This book tells the story of a little-known but outstanding man whose achievements far eclipsed those of his famous father, Queen Elizabeth’s favourite, the Earl of Leicester. Unlike similar works, it is a biographical novel, not a biography. Robert Dudley’s legitimacy remains in doubt to this day though it was recognised by Charles I, Charles II, The Austrian Emperor and the Pope. Here his life has been extensively researched and the man speaks for himself through historical fact. His achievements, for his era and position, were varied and unique and he died, the Duke of Northumberland, in what is now the Villa Castello near Florence.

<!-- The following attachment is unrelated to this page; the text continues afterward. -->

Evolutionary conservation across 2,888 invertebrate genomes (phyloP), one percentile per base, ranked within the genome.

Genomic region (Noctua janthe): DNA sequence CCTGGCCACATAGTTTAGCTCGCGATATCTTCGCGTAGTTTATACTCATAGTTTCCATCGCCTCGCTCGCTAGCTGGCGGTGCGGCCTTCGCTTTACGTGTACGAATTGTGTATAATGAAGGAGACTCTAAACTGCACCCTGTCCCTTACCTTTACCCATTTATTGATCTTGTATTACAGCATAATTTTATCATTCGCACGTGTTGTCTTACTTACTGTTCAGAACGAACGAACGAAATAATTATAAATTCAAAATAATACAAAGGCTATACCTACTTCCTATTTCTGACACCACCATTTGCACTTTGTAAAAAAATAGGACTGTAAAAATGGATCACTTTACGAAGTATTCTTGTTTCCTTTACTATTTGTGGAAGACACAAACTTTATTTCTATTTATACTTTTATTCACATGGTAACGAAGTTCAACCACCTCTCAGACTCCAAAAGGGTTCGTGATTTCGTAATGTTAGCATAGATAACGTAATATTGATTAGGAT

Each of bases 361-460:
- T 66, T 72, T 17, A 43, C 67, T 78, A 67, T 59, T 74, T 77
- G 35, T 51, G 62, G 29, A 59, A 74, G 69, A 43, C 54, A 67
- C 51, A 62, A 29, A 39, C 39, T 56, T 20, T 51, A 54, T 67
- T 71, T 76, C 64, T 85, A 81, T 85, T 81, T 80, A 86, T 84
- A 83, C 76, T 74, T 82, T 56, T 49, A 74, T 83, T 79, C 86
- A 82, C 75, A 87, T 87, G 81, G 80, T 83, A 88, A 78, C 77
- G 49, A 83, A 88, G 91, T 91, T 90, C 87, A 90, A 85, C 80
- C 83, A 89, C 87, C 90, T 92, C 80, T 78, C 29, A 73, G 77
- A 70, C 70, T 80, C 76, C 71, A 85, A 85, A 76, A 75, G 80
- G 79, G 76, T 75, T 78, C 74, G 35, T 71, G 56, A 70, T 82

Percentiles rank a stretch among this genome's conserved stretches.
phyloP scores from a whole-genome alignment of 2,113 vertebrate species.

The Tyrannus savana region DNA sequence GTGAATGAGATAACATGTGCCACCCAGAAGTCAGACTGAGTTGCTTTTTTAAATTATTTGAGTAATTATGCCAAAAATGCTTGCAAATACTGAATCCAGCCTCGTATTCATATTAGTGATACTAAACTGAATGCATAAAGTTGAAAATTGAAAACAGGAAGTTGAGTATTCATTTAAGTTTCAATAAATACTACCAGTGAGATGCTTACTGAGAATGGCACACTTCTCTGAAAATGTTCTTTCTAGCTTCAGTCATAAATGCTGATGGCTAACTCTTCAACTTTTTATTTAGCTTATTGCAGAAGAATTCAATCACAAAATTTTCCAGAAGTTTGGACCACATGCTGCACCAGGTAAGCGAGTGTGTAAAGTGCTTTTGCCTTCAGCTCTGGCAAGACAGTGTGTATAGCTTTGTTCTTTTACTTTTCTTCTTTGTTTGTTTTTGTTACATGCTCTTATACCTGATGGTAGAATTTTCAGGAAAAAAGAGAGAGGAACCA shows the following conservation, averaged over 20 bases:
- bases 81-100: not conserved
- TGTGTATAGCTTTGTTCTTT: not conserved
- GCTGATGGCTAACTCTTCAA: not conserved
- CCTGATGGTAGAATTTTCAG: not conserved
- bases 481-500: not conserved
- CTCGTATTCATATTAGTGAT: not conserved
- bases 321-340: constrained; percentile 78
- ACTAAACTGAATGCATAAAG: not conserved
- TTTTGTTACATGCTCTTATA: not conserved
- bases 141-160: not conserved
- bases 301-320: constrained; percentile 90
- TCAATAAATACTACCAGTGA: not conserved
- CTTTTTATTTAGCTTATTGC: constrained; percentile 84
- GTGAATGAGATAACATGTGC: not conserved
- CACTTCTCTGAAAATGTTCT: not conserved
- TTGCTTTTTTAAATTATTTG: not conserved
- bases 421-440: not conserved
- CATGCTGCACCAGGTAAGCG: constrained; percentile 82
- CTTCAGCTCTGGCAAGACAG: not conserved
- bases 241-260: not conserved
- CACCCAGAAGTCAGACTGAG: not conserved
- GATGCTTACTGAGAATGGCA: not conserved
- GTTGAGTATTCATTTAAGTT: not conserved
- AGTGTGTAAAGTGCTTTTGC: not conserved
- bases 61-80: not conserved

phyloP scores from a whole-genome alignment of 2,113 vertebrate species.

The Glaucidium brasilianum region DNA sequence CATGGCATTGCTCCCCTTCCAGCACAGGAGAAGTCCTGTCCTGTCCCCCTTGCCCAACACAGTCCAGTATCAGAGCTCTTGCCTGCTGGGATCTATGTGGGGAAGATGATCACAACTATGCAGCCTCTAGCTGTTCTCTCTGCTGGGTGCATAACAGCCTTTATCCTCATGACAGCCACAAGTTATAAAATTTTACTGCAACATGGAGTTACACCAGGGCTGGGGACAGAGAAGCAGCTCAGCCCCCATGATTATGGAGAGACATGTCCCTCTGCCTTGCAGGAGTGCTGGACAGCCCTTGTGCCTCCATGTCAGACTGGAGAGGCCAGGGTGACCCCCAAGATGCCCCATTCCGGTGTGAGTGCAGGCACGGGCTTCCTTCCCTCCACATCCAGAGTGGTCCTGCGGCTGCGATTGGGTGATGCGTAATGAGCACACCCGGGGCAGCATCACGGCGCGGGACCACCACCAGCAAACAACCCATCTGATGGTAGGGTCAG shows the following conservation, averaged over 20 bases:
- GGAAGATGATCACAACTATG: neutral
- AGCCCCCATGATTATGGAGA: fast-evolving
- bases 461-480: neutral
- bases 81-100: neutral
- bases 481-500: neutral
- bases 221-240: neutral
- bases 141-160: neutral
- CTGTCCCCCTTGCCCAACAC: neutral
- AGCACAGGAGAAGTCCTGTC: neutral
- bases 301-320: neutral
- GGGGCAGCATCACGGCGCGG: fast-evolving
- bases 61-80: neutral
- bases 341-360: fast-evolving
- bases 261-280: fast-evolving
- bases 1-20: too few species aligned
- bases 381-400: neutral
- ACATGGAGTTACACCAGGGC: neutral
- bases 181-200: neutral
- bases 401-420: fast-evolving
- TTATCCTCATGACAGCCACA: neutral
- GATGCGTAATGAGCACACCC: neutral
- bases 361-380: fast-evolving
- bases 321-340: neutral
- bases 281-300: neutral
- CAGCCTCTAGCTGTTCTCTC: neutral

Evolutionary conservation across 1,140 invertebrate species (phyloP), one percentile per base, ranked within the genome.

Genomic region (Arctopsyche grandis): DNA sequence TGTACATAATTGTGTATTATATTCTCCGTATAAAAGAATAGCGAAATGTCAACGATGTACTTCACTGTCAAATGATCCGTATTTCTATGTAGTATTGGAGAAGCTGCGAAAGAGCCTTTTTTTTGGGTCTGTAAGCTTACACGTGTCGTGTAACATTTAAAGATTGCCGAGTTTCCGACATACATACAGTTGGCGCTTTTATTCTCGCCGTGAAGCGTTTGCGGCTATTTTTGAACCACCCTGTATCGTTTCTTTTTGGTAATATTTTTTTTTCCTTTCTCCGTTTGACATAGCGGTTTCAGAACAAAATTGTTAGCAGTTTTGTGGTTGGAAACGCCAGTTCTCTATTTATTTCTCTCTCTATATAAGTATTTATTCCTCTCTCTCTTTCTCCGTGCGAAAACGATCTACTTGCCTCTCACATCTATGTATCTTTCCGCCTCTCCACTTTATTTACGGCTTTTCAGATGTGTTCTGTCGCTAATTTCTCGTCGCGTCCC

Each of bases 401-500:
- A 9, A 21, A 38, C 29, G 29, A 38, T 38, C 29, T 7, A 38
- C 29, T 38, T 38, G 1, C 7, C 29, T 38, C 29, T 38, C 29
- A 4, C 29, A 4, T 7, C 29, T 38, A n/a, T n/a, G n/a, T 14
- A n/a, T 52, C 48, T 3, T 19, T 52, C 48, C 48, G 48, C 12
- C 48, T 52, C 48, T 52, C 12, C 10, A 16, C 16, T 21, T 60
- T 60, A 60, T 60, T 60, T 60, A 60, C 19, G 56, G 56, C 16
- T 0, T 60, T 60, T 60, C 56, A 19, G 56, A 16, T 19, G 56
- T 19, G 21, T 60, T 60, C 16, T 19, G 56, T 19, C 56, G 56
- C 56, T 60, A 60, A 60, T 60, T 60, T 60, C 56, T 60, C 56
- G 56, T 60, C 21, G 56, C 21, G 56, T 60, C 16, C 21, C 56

Perhaps because he left his own country when Star Chamber closed his legitimacy case, he has not been given his proper place in English history. He did not go alone; his beautiful cousin Elizabeth Southwell, disguised as his page, went with him and their twelve children were born in Tuscany. Apart from his achievements, Robert Dudley’s private life, a positive minefield, needs little invention. His powerful personality shouts through his actions. Anyone who enjoys Elizabethan and Jacobean history will appreciate the story of this gifted buccaneer of a man who built four ships and sailed them to Trinidad, fought as an Admiral at Cadiz and took possession of Kenilworth Castle by the age of twenty-two. Later, while serving the Medici rulers of Tuscany as Great Chamberlain and rebuilding their navy, he wrote and left to posterity, a definitive, six-volume work on all naval and sea-faring matters, “Dell’ Arcano Del Mare” copies of which remain.